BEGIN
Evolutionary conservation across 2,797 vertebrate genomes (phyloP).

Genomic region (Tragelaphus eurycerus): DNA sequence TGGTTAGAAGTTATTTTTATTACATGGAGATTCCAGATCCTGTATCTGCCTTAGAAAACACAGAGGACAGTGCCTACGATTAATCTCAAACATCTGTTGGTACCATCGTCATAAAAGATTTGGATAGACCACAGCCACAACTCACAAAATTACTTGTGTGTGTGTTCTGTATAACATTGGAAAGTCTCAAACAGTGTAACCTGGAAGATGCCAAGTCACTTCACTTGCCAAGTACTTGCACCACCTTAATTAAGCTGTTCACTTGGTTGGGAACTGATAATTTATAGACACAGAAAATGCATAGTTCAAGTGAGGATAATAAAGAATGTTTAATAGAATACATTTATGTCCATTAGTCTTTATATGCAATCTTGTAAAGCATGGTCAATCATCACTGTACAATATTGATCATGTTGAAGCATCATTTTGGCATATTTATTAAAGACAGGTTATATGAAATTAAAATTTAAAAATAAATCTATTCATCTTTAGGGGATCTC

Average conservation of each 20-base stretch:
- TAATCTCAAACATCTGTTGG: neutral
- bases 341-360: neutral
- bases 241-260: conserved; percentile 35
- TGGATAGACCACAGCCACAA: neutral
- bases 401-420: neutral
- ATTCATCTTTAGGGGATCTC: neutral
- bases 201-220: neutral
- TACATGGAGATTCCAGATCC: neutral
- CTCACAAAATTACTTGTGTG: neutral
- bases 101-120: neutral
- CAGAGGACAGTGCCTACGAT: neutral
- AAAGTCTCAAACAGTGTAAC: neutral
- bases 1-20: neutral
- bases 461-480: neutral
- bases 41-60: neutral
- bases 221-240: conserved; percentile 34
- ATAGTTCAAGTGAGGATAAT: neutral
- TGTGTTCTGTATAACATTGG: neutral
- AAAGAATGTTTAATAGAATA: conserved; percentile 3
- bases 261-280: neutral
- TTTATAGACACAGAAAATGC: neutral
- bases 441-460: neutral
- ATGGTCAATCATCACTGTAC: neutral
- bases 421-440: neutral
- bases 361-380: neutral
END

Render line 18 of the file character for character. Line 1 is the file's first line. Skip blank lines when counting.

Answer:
- bases 41-60: neutral